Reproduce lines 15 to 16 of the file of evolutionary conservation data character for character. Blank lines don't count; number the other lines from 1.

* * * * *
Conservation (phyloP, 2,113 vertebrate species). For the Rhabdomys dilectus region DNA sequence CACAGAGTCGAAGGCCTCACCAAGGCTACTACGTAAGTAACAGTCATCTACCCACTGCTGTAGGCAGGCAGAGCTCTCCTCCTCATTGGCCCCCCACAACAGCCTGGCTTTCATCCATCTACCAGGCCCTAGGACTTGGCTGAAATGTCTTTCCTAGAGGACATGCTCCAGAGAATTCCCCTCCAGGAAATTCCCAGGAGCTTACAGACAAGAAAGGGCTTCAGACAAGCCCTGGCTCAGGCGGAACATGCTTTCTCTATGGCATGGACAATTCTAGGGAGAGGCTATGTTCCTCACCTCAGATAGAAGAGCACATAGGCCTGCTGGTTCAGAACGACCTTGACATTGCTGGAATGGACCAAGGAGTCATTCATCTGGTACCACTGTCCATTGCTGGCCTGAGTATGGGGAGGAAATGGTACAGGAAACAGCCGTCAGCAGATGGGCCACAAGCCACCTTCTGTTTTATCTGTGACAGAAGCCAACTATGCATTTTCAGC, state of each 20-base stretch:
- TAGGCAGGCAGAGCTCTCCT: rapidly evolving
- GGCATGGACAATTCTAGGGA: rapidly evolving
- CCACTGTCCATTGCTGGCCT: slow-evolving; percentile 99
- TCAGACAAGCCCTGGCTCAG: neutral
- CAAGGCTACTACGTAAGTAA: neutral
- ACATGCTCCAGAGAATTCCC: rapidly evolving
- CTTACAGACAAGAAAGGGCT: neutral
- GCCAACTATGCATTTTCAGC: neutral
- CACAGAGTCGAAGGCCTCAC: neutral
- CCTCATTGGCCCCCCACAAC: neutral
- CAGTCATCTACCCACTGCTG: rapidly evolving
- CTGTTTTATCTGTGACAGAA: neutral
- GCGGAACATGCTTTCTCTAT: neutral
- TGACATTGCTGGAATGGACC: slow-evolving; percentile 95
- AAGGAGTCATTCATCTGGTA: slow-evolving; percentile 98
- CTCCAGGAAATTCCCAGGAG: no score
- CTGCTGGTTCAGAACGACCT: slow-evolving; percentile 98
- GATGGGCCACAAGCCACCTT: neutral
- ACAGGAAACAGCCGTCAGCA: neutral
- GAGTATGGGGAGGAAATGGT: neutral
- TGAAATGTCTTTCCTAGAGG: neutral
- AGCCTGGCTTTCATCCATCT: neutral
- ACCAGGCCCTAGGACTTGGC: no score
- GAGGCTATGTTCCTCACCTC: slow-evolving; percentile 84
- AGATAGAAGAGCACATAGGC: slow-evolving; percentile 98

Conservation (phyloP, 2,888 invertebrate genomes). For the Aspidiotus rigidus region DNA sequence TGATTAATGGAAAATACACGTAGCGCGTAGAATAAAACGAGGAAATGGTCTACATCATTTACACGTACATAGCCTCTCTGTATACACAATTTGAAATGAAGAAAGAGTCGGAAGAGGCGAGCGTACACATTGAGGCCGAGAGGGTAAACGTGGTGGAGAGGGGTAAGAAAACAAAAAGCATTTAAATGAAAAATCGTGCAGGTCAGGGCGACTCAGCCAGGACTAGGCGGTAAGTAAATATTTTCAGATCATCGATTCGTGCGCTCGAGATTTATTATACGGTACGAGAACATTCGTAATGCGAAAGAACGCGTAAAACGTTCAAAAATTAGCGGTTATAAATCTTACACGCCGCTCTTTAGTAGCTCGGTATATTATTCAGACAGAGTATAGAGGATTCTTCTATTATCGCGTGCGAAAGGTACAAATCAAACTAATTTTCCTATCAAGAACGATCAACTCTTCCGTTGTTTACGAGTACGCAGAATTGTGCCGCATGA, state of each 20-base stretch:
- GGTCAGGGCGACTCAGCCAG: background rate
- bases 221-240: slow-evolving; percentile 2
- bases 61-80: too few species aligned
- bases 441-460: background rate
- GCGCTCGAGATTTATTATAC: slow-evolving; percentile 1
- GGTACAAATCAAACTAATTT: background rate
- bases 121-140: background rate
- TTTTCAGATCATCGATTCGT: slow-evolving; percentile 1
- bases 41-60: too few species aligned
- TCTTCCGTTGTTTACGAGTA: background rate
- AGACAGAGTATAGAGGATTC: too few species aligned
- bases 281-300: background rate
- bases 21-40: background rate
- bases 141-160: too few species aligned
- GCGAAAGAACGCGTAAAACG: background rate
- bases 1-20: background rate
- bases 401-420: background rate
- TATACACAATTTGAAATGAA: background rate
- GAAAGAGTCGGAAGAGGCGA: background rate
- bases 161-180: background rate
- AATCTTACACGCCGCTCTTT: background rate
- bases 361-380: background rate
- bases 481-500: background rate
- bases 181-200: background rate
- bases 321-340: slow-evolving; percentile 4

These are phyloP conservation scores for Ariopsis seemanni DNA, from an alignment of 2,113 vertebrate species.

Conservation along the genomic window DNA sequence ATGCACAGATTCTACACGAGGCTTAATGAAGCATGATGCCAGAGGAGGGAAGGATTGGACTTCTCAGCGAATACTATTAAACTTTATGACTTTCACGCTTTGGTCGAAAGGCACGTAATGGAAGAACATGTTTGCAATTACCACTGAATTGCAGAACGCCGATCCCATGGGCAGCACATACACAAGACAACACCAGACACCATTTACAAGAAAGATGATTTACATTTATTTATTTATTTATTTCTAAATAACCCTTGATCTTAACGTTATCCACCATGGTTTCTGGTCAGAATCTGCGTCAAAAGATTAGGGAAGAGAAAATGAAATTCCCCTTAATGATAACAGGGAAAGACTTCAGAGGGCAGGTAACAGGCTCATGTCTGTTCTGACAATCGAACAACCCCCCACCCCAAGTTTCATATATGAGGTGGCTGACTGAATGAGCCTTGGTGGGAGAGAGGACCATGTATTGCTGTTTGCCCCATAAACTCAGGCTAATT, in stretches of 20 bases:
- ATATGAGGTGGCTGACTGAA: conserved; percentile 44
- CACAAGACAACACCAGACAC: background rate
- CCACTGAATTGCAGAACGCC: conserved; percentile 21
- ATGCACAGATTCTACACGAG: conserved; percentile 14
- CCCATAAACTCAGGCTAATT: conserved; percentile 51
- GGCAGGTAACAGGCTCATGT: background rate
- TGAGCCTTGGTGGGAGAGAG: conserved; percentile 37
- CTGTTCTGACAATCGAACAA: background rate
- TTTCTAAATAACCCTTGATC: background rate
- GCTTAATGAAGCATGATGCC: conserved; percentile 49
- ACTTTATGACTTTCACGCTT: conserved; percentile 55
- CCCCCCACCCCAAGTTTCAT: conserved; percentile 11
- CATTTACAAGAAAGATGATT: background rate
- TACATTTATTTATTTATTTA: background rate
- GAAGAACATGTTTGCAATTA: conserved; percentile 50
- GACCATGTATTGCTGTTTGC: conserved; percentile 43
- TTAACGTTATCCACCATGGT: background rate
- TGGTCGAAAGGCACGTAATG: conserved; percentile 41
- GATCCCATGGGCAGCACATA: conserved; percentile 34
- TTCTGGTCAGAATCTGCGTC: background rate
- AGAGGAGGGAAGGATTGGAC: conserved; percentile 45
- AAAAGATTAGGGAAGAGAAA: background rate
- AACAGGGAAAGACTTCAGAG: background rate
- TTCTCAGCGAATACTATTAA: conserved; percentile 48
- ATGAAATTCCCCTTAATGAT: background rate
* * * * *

- TGACATTGCTGGAATGGACC: slow-evolving; percentile 95
- AAGGAGTCATTCATCTGGTA: slow-evolving; percentile 98